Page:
Salt & Time

Everything I’ve had from them has been really good. They’re really focused on cured meats, salami, prosciutto and pancetta. Their stuff is very good.

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Chef’s Recs | Austin, TX

Eat | Restaurants

BBQ at JMueller | Franklin Barbecue

Photographs courtesy of JMueller | Franklin Barbecue


Franklin Barbecue

I have to admit it’s worth the hype. You have to wait in line for like two hours to get it every day without exception. You have to get there 8:30 in the morning. They open at 11. If you get there at 9:30, they’ll turn you away and they’re not even open yet. It’s good, it’s really good.


The brisket is really good. It’s just smoky and super flavorful, with a nice crust on it. It’s all about that part. People down here get real snobby about their brisket. There’s a good back story too, because Franklin pretty much apprenticed under Mueller. John Mueller’s just a cool dude, he knows what he’s doing.

La Condesa | Contigo

Photographs courtesy of La Condesa | Contigo

Serving Quality Meat

La Condesa

I love [chef] Rene Ortiz, he’s a genius. I think that his food is the best in town, it’s so vibrant. Rene isn’t really constrained by any kind of boundaries. He’s a chef of a Mexican restaurant, but he’ll make kimchi and put it on a taco. He works with bright flavors very well. He’s takes what we consider Mexican food to be, very meat, protein and carbohydrate heavy and the palate he works with is a lot of acid and herbs and bright flavors. Every bite you take at that restaurant is sweet and salty and sour and savory and fatty. It’s cold and hot and textured. He’s kind of an artist. I get so excited if I go and eat there.

The pastry chef is pretty much in the same vane as Rene, with a brilliant composition of her plates and her desserts just blow me away. The team of the two it’s unstoppable, it’s wonderful.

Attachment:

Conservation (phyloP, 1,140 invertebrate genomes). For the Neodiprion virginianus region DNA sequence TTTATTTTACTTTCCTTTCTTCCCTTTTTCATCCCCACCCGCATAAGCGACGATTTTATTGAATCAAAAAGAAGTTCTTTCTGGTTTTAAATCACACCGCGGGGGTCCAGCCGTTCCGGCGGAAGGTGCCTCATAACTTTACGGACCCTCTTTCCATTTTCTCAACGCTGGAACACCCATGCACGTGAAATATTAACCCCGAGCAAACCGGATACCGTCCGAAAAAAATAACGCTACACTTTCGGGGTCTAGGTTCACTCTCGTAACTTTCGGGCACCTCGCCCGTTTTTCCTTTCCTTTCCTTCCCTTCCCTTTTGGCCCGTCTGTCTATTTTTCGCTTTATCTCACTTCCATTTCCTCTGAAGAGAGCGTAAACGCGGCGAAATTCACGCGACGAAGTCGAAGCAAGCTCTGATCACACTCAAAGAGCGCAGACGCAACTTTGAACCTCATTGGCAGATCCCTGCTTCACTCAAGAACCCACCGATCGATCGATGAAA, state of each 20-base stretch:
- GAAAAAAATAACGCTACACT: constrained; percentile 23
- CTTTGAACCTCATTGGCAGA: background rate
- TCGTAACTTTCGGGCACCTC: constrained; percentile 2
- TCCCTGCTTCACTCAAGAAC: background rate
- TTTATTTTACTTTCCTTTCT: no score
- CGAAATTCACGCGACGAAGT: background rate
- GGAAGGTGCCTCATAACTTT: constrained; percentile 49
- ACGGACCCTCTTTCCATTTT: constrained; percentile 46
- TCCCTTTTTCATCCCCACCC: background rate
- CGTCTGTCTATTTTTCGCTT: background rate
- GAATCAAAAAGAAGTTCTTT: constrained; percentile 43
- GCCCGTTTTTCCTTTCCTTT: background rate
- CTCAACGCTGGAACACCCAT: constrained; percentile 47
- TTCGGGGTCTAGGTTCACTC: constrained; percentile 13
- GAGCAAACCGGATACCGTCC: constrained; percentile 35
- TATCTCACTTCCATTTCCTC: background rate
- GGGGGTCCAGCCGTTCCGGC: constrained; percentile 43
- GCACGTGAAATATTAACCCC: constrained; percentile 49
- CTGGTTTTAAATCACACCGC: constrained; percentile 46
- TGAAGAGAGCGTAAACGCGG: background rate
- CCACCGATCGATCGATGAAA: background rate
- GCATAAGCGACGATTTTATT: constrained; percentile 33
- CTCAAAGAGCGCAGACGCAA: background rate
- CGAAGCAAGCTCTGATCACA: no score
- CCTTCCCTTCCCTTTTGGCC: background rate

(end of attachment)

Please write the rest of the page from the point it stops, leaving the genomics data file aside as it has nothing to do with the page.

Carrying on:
It’s one of my favorite places. It’s kind of ranch-style bar food and just really accessible. The chef is such a nice person, he makes pigs-in-blanket and hamburgers and stuff like that. I really trust him, he buys a lot of local produce, a lot of local meats. Very well put together.

Italian at Olive & June

Photographs courtesy of Olive & June


Olive & June

They’re just like the best Italian food I think I’ve ever had in Austin. I trained in Italy and spent a lot of time there and their food tastes like Italy to me. I get a little upset with most people’s concepts of Italian food and this is flawless.

[See details.]


Drink | Coffee

Coffee at Houndstooth

Photograph courtesy of Houndstooth


They’re really nice there and I’ll tell you this is my favorite thing, because I can’t stand a surly barista. They offer you a very educated choice of coffees and if you want an espresso they’re going to ask you, ‘Which one do you want?’ They know everything about it. These people care a lot about their products.

Bennu Coffee

For a phenomenal pour shot.

[See details.]


Details of chef Jesse Griffiths’ recommendations for where to eat, drink and shop in Austin, TX.


- Smothered Boar Chops

- Tomato-Braised Turkey Legs

City Guides

- Austin, TX: Download